I’ve been a professional writer and editor for about 10 years now. When I first started writing for a living, many of the editors and writers I surrounded myself with seemed to often talk about this thing called “voice.”
No one really explained its definition to me, and I was too embarrassed to ask. Yet, it was pretty clear to me that “voice” was referring to the personality of the publication. And with that knowledge, I was able to take on and off different “voices” depending on who I was writing for in order to stay consistent with the particular publication. That’s what pro writers do.
Now that I find myself navigating through this world of independent writer or blogger, I can’t seem to escape the ambiguous advice to “find your voice.”
Ok, find your voice. There are tons of articles out there that tell us to do this. Yet none of them tell you exactly what “find your voice” means. Honestly, I think the author of the article doesn’t tell us because she, herself, doesn’t really know. Which leaves you, my friend, left trying to figure out the meaning of that elusive guidance.
That guessing and worrying crap ends today. Allow me to break down “voice” for you.
1. Voice is Referring to the Tone of the Publication or Writer
Think of your friend with the really strong personality. If someone was to ask you, “what is her tone,” you might describe her by saying: She’s energetic, sarcastic, and honest. If she were writing exactly how she spoke, those three words you used to describe her would be her “voice.”
Every established publication has a voice. The voice of Cosmo is young, while the voice of Town & Country is sophisticated.
Do any of you remember the site DailyCandy?. (Rest in peace, DC!) Their voice was the voice of your sassy, intelligent BFF. Their editors (I was one of them!) did such a great job of adapting that voice across the platform, that tons of people tried to copy its tone. That’s the sign of a strong voice.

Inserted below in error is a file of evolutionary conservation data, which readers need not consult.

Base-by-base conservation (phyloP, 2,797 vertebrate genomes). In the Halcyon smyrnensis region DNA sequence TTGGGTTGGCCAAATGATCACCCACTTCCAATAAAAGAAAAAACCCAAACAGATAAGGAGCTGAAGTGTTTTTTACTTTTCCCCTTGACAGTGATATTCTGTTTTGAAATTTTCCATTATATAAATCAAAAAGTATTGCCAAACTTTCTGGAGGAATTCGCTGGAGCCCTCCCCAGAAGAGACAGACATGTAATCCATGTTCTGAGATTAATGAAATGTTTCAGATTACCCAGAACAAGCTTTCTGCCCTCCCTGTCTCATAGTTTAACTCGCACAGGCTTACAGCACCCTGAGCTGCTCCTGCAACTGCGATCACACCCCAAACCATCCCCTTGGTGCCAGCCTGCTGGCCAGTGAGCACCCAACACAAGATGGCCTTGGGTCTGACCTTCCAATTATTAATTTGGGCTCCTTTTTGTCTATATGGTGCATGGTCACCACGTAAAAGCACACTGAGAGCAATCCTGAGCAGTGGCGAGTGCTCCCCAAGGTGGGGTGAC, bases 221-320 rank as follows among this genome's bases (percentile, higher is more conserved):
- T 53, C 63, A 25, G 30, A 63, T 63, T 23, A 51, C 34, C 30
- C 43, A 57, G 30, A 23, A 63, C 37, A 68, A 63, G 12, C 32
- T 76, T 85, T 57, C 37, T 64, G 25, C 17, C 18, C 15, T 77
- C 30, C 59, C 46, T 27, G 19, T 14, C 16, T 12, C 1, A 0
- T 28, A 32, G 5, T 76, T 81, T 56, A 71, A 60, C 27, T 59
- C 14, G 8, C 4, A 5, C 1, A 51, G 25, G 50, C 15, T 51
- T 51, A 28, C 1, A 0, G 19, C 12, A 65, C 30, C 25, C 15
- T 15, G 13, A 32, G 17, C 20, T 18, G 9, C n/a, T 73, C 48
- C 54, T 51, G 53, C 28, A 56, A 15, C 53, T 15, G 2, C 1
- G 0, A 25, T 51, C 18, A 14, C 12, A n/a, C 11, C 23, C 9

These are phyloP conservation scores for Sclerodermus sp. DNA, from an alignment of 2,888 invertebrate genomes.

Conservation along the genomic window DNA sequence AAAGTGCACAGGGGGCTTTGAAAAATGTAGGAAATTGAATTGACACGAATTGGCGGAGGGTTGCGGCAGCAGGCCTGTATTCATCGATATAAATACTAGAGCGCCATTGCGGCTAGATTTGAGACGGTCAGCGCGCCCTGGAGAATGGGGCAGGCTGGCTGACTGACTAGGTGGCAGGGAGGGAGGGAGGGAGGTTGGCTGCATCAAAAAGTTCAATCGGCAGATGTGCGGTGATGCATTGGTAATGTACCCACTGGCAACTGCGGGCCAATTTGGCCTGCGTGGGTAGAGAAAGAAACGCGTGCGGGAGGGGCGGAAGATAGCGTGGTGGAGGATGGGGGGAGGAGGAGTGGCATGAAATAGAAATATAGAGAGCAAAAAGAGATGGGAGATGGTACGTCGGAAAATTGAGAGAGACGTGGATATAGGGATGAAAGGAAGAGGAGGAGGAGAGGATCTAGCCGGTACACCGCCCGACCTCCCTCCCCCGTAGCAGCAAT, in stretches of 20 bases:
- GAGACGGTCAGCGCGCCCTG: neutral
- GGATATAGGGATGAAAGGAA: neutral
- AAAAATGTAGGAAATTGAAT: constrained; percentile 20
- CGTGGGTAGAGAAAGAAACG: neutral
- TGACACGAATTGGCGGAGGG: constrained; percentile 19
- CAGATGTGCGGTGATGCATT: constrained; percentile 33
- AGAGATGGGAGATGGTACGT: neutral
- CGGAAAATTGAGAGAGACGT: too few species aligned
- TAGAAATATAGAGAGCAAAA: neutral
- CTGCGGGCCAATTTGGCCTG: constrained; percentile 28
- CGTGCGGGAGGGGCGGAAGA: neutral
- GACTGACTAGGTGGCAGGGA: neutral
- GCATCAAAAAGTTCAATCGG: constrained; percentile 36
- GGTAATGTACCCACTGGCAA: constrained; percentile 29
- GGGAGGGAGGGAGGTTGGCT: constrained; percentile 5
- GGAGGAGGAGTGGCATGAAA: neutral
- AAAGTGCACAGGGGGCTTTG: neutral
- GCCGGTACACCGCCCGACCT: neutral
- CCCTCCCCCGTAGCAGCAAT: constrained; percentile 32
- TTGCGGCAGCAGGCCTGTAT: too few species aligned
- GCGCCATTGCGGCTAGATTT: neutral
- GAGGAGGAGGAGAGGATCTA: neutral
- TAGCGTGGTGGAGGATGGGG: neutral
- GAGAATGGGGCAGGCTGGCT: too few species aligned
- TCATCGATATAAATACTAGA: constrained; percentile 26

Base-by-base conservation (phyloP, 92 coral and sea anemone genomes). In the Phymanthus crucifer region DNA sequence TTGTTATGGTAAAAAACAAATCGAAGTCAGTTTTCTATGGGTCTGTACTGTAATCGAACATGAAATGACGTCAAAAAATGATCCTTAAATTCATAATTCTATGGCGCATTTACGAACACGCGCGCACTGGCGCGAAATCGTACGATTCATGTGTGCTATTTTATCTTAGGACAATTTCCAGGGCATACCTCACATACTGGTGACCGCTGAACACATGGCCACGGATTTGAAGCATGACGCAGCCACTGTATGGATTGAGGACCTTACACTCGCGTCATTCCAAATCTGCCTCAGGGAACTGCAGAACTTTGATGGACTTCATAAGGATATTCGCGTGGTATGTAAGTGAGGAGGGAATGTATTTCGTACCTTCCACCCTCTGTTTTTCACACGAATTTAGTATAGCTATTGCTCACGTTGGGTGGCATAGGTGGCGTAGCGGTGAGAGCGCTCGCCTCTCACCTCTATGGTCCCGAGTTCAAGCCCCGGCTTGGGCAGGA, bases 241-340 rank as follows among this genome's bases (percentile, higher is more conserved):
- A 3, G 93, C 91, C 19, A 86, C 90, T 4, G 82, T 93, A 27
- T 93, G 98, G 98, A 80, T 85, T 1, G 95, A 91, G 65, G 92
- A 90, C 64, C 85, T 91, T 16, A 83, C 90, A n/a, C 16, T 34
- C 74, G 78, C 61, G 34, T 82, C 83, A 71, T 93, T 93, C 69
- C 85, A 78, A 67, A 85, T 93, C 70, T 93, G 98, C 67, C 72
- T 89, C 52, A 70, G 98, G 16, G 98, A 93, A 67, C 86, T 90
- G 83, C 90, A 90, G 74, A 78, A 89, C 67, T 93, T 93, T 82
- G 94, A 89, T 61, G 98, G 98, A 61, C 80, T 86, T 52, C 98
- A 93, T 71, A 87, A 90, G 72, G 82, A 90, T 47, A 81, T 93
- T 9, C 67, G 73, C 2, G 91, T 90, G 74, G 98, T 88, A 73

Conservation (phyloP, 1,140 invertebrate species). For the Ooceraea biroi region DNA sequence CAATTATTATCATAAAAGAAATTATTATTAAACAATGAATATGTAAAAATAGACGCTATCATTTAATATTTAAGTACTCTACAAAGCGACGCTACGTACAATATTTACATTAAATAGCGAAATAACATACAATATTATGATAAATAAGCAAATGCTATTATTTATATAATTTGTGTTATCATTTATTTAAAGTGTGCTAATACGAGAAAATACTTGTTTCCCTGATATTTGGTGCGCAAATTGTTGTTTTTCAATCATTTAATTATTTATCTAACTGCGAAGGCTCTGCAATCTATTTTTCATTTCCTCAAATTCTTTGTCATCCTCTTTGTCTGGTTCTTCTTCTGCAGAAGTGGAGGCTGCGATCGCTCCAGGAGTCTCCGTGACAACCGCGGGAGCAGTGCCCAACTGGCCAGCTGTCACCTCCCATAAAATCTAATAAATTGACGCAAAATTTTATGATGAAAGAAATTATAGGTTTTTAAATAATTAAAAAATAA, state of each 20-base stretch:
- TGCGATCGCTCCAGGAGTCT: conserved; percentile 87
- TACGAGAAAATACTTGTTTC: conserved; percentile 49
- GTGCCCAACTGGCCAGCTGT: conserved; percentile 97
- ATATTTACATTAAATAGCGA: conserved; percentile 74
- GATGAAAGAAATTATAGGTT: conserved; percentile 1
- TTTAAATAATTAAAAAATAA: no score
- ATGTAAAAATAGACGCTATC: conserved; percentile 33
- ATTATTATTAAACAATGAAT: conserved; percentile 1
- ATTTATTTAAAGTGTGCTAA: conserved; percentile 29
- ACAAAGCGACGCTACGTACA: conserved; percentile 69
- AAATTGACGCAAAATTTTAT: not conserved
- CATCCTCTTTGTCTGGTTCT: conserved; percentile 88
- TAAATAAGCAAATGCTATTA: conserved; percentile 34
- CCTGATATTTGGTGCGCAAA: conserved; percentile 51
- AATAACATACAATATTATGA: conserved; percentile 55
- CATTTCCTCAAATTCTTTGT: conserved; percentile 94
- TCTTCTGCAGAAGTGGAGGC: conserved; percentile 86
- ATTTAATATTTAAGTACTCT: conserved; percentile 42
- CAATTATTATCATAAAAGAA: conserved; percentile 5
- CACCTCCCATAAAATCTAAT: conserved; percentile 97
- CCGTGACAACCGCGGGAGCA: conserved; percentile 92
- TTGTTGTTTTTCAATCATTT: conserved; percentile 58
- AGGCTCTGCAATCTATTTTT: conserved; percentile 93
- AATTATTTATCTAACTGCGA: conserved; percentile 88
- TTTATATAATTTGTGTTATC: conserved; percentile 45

Next time you read your favorite pub or blog, describe the tone in three words. That’s the voice!
2. You Don’t Have to Find Your Voice Because You Didn’t Lose it
Everyone has a voice. If you communicate, you have a voice. Even my dog who speaks mainly in whines and yelps, has a voice.
When people tell us to find our voice, it makes it seem like we didn’t have one to begin with. You have one. You just have to decide what you want your voice to be when you write.
My writing voice is an elevated version of who I am in person. If you sit down with me at a coffee shop, you’ll find that I ramble more than I do in my writing and I’m a little more laid back. I’m also not inspiring and put-together all the time.
Why? Because when we write, it’s like we’re on stage. We’re at our best. We know we’re here to entertain, educate and inspire. So while you always want to remain true to who you are, you also want to respect that people want an elevated version of yourself. Take a part of your personality and step it up a notch.
3. A Consistent Voice Makes an Impact
The reason people tell us to find a voice is because people want friends with personality. No one wants a friend who on Monday is perky and on Tuesday us sarcastic. We don’t want those types of friends because we want to know what to expect from that person. We also fall in love with the idiosyncrasies of our friends, and we can only find those if our friend is consistently who she is.
The same is true for your writing. You want to pick a voice and be consistent with it, so your readers know what to expect from you.
My favorite example of a strong and consistent voice is that of my dear friend, Maria Tettamanti of The Wordy Girl. Maria often refers to herself as zany. In real life she is, but not every single second of the day. She’s also serious, kind, and intelligent. But she’s decided to take this one part of her real-life personality and elevate it to make an impactful brand.
4. This is How You Establish Your Voice
The best way to establish your voice is to read other strong voices. I also recommend copying those voices as an exercise. Try to write like them. When I was doing a lot of fashion and beauty writing I would try to emulate the voice of The Cut. It was snarky, and I wasn’t, so it was fun to put that on.
Once you try on other voices, you’ll understand the difference between a strong voice and a weak voice.
Next, you want to write like you speak, but as if you were speaking clearly and with confidence. What would you sound like if you were always clear? If always knew what your intention was? What would sound like if you were confident in your writing? That’s your writing voice.
Practice that voice every day — even if you never publish the work. Eventually, it will become second nature to you.
5. What if You’re a Media Company and Not a Person?
If you’re a media company, you get to choose who you want to be. So fun! Most importantly, you want to create a personality that would vibe with the people you’re speaking to. If you’re writing for college students, you don’t want your voice to sound like a mom, right? You want to create a voice that these students would want to hang around with.
Make a choice. Make the personality real. And stick to it.